Your science in one minute! Can you do it?

By Vina Putra, Wanutcha (Soon) Lorpaiboon and Inna Osmolovsky

On June 24th, our champions had a chance to test their storytelling abilities, by participating in the 1 Minute Thesis Showcase. The challenge is to tell about your research in 1 minute. Vina, Soon and Inna share their experiences from this event.

All the winners of the 1-MT showcase


Every story has a beginning, a middle, and an end. The level of detail given to each of the three parts depends on how much time one has.

The 1 Minute Thesis Showcase (1-MT hereafter) is a stage for postgraduate students to tell the story of their research. In which they engage for four years of their lives. Not only will these stories reach those outside our scientific niche, it is also an opportunity for us to reflect on what the true aim of our research is and what we have achieved in our journey so far.


It takes a skill for a scientist to be able to communicate their research to the public, it takes advanced skills to do that in less than 60 seconds! This is why I appreciated the opportunity to participate in the 1-MT. It challenged my ability to present complex science in a relatable way. Knowing how hard it was to prepare and simplify my research into 1 minute speech, I was amazed by the effort of my PhD fellows, especially our champions! I was also amazed by how much I understood the complex research of other students, ranging from chemistry, marine biology, to psychology.

Here are some points that I learned from the champions’ talks that really adhered in my mind, particularly about using the slides effectively as visual cues:

Highlight the hero of your research:

Caitlin Tedesco, successfully talked about looking at changes in the BRAIN during weight loss surgery and how we may be able to use them in less invasive, alternatives; Divya Shah successfully told us the story about the danger of dinitrophenol despite being popular as a weight loss drug, and how her research is seeking to solve that problem. These champions displayed on their slides simply the heroes – the subject that they are investigating, nothing more.

Caitlin’s slide – how the brain plays a role in gastric bypass surgeries

Unlimited creativity with drawn illustration:

Our champions, Inna Osmolovsky talked precisely about plants ability to move in different directions, with the help of her hand-drawn plants illustration as well as the fun fact that plants do migrate at the rate of 6 km/decade in response to climate change; Daniela Wilner talked about sexual and asexual reproduction in stick insects, and why and how this ability could shape the world, through her simple model organism – the female stick insect.

Inna’s slide – plants are on the move in response to climate change

Create a scene and tell a story:

Sonia Goozee brought us to a battlefield between white fat vs. brown fat. Telling us about their role in obesity. Explaining how the immune cell associated with brown fat cells makes them much better in preventing obesity; Wanutcha (Soon) Lorpaiboon took us on a time travel journey  to the past. She showed how perfluoroalkyl substances have accumulated and are now present everywhere, even our body! Through computational modelling, she attempts to discover better ways to degrade these substances.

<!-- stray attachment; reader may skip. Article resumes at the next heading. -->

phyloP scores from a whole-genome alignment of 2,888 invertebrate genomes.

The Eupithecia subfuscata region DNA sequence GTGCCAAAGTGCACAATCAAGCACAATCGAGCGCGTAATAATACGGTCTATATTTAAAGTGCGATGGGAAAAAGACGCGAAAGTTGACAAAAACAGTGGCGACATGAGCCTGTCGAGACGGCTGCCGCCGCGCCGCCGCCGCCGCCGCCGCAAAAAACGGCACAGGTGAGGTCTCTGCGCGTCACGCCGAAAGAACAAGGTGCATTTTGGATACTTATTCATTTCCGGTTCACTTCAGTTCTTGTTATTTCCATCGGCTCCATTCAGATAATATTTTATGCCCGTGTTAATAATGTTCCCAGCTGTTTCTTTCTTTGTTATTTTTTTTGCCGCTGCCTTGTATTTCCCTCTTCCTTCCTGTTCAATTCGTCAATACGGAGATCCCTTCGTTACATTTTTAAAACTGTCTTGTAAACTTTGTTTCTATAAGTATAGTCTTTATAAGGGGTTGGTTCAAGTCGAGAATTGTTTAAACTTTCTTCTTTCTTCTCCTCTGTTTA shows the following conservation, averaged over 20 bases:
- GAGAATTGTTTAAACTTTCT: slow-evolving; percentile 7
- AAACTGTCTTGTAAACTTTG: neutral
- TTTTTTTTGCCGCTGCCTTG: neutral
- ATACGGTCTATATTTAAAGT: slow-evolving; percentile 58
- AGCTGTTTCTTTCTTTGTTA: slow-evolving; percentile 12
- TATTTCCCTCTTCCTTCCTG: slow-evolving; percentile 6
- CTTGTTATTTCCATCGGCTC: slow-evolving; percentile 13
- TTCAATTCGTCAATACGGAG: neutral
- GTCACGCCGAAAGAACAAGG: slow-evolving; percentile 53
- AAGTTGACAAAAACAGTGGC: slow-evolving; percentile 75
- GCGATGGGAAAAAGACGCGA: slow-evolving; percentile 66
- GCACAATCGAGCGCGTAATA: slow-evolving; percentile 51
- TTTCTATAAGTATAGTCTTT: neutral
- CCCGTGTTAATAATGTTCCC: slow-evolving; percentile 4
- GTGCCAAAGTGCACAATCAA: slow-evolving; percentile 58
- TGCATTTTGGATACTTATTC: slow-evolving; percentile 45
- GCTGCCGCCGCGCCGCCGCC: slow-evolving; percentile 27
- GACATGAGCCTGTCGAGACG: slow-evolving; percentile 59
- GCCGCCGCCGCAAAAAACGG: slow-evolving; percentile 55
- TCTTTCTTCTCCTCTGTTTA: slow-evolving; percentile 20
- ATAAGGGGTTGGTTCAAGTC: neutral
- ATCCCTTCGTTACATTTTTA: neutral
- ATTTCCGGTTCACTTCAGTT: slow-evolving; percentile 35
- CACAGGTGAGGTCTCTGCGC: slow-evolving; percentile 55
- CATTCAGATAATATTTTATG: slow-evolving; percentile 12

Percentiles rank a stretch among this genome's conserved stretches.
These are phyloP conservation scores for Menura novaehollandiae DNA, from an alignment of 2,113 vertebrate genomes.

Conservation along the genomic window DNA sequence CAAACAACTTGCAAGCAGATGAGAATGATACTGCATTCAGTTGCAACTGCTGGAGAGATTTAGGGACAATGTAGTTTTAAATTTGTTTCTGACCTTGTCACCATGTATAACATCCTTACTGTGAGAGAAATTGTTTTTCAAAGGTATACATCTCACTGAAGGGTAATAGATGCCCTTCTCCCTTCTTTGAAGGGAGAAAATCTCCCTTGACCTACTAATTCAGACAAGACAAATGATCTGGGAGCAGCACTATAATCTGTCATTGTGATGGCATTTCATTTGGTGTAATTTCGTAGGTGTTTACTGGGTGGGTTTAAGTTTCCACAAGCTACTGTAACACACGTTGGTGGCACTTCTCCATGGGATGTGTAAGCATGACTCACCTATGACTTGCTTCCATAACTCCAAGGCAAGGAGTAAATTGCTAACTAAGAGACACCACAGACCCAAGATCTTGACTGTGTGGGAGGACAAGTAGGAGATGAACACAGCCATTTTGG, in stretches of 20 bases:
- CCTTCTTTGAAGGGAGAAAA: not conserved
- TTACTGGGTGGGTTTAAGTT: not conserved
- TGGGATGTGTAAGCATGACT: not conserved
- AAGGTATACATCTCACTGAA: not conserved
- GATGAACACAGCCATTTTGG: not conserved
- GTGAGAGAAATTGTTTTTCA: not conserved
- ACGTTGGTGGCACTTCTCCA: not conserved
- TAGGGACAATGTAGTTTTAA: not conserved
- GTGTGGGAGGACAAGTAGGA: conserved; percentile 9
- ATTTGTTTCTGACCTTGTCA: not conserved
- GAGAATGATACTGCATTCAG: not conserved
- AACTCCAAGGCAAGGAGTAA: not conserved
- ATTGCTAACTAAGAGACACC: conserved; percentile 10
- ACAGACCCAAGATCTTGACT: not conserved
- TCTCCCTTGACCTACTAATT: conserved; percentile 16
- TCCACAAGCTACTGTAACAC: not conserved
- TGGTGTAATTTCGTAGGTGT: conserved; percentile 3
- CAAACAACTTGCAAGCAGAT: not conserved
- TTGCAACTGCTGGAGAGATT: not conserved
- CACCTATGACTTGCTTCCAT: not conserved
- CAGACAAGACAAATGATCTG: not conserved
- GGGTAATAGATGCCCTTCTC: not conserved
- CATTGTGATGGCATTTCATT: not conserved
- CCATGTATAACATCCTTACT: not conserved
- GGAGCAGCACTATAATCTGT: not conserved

Soon’s slide – computer models could help combat the PFA’s from our pizza boxes


The 1-MT was an opportunity to not only tell the story of your research, but to also learn about the research projects of others. Listening to the stories of my fellow scientists inspired me to think about my own research in a new way. I was also fortunate to get a glimpse into how scientists are working tirelessly to improve our lives.

I have learnt from Merryn how breath analysis could help us detect cancerous tumors in our lungs:

Merryn’s slide – breath analysis can captures tumor related molecules, like a net

Karen explained that the success of invasive species lies in their ability to escape natural enemies, which are not present in the new environments:

Karen’s slide – the worst of Australia’s invasive species

Sujlesh told us about the important difference between the mirror opposites of the same molecule. Explaining about the methods she develops to produce only one of them;

Suji’s slide – mirror images sometimes mean vast differences, like the odor molecules of lemons and oranges

And from Sophia’s talk, I discovered how our the prelimbic cortex in our brains helps us learn new movements and transform them into habits:

Sophia’s slide – how the brain helps us learn that this is a push-door

Science is sometimes viewed as grey, emotionless and boring. However, this showcase proved again how creative, diverse and exciting science actually is.


When approaching the 1-MT, it may seem daunting. So many worries will pass through our minds: “I have one chance to deliver the 1-MT this year”; ” Someone will hold a stopwatch to my words”; “There will be hundreds of people in the audience”; “So much to talk about and so little time”; “Will I forget my script?”.

I find comfort knowing that, in any task we do, how we perform in any given instance is not as important as how we will improve for next time.

Congratulations to our champions and all the participants and winners in the 22’ research showcase!

Best overall 1-MT winners. From left to right, Merryn Baker, Katarina Kikas, and Sophia Liang

Come support these three amazing scientists in the 3-minute thesis on August 31st, 2022.

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